RECOMMENDED READING
10 Albums That Changed John Oates’ Life

 

John Oates

John Oates is living the best of both worlds. Daryl Hall and John Oates’ 40-plus-year creative partnership is being embraced by generations of fans, young and old. Away from Hall & Oates, John is spending time flexing his muscles as a solo artist. His solo album, “Good Road to Follow,” is a terrific 3-disc collection of 15 songs, written and produced in collaboration with a diverse array of artists/songwriters including Vince Gill, Hot Chelle Rae and singer Bekka Bramlett, daughter of Bonnie Bramlett of Delaney & Bonnie fame. He’s also just released a new DVD, “Another Good Road,” which charts his continuing grand musical adventures.

GOLDMINE: Your new solo record, “Good Road to Follow,” traverses a diverse terrain of styles; it’s something that five to 10 years ago a record label would not allow you to do, but thankfully the paradigm has changed.

JOHN OATES: You’re 100 percent right, the paradigm has changed. It’s changed for some but it hasn’t quite changed for others. There’s a wide variety of ways that people deal with music and how it’s delivered. I’m very fortunate because I have my own label (PS Records) under the distribution of Warner/Elektra Nashville. So I have an unusual deal; I have a hybrid deal. I’m in charge of my record company and make my own decisions and spend my own money but at the same time I have the wherewithal of a major label to help me out and come up with concepts and various things. It’s really a unique deal and it has to deal with my personal relationship with John Esposito, who’s the president of Warner Nashville. I think the main thing is the newer indie labels, the smaller labels, and the indie artists are definitely open to do unique things and that’s a very positive aspect of what’s going on today. I think the old paradigm of everything needing to be done a certain way, major label style, is a thing of the past. I’m not even going to radio with my new album, at least not right now. It’s funny, I’m getting spins on different radio stations around the country and they’re playing different songs, which is actually even cooler. It’s not like we’re going Hot AC with “Stone Cold Love” and that’s the end of it. It’s not that anymore. I hope this record has legs that can last for a year rather than come up with a big bang, try to get a big single and then the record’s gone and people have moved on to something else. I’d like to be able to sustain interest in this music for a longer period of time. To me that’s more important than just having a hit.

GM: It’s interesting how you’ve broken “Good Road to Follow” into Route 1, Route 2 and Route 3. And while the album is stylistically diverse, it still holds together, which is remarkable because didn’t this project start out as a bunch of one-off singles?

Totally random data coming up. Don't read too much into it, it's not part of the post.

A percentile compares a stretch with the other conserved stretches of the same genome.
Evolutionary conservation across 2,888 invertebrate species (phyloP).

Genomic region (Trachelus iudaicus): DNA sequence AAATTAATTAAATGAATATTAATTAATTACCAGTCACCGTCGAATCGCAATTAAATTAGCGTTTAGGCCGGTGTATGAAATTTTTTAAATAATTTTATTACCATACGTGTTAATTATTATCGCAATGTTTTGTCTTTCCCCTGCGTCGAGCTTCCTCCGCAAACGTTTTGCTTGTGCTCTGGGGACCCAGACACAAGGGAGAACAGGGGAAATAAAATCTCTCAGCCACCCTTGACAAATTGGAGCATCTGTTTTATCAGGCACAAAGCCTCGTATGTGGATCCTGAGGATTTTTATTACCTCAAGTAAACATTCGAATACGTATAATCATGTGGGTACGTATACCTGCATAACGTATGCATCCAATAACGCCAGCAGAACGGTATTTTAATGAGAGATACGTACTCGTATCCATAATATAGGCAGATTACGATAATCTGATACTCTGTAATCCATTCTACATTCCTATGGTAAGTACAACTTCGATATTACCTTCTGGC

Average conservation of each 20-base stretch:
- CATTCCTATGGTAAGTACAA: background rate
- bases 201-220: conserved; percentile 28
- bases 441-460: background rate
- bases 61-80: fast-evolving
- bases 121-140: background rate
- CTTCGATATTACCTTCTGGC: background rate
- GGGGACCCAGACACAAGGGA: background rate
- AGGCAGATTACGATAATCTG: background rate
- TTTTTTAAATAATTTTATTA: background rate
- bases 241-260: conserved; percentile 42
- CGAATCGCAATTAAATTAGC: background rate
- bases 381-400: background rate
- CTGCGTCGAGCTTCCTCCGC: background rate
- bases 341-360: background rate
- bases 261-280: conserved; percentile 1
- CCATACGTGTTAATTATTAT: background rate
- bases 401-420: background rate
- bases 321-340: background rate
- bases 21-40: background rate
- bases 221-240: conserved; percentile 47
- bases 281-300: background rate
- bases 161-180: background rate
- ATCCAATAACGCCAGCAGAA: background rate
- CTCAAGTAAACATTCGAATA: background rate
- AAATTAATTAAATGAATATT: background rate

JO: Yeah, exactly. The album that you have now was an afterthought; it was the result of releasing five or six singles. There were people who kept asking me, “Well, where’s the rest of the record? We like the singles but we want an album.” I thought the world didn’t want albums anymore. But in kind of a backhanded way it turned into a seven-month pre-promotion for the album. So there was a lot of awareness out there about the music and a lot of press, which wasn’t really what I intended. But when there seemed to be a demand for an album, I looked at it and I went, “Well, I didn’t think about this as an album because the songs are all over the map.” We recorded 28 songs and I whittled it down to 15 that seemed to make sense. And you’re right, after the fact I tried to arrange them in a stylistic manner where somehow they made sense.

GM: You’ve also just released the “Another Good Road” DVD. What’s the visual and sonic journey it takes viewers on? 

JO: The places where I’ve lived had informed my music over the years in a profound way. This DVD is a look back to the influences and styles that have made me who I am as a player singer and songwriter. Looking back to my past has made my current music what it is today. I also wanted to give the viewers and fans a glimpse into my life beyond the spotlight and stage.

GM: How has moving to Nashville impacted on your art as a songwriter, producer and arranger? 

JO: The first thing I began to realize is that the bar was set very high in terms of musicianship and songwriting. I began to woodshed and get back to my roots before Hall & Oates. When I moved there I began to feel part of the musical community and was welcomed by artists in all genres and styles. I’ve had the chance to work with emerging artists as well as established ones. The music and songs I’m creating now is directly related to my experiences in Nashville.

GM: In the past five years you’ve really reengaged with writing and playing. In many ways I don’t think you’ve ever been this productive.

JO: I agree with that. It had to do with a perfect storm of a lot of things happening. We home-schooled our son, Tanner, from the time he was born until he was 13. We took him on the road with us. So my job was to keep working but also to be as good a dad as I could. I needed to make sure I took enough time off and also make sure that we brought him up properly. That was really my focus. For me, music kind of took a backseat during the ‘90s into the early 2000s. But then when my son turned 13, which was five years ago, he decided he wanted to go to school. The only way he could go to school was boarding school because we were going to continue to travel. We talked it over and he said, “That’s cool, I just want to go to school and be with kids.” Once he did that my wife and I had freedom and that coincided with our move to Nashville and it coincided with all these tremendous opportunities coming my way musically and making new friends. I just basically immersed myself in music and the result is this album and all the creative output. I really rededicated myself to music and a lot of it has to do with Nashville on a different level. I began to be a part of the music community there and started to do recording sessions; I started to tour with people like Jerry Douglas and sit in on gigs with Sam Bush — all these superlative players. The first thing that struck me is I had been coasting a little too long in terms of my musicianship. When you’re successful and you’re in Hall & Oates it’s easy to coast. I can go and do the show and not have to think about it too much. I realized that I couldn’t coast in the company of these unbelievably talented and skilled musicians.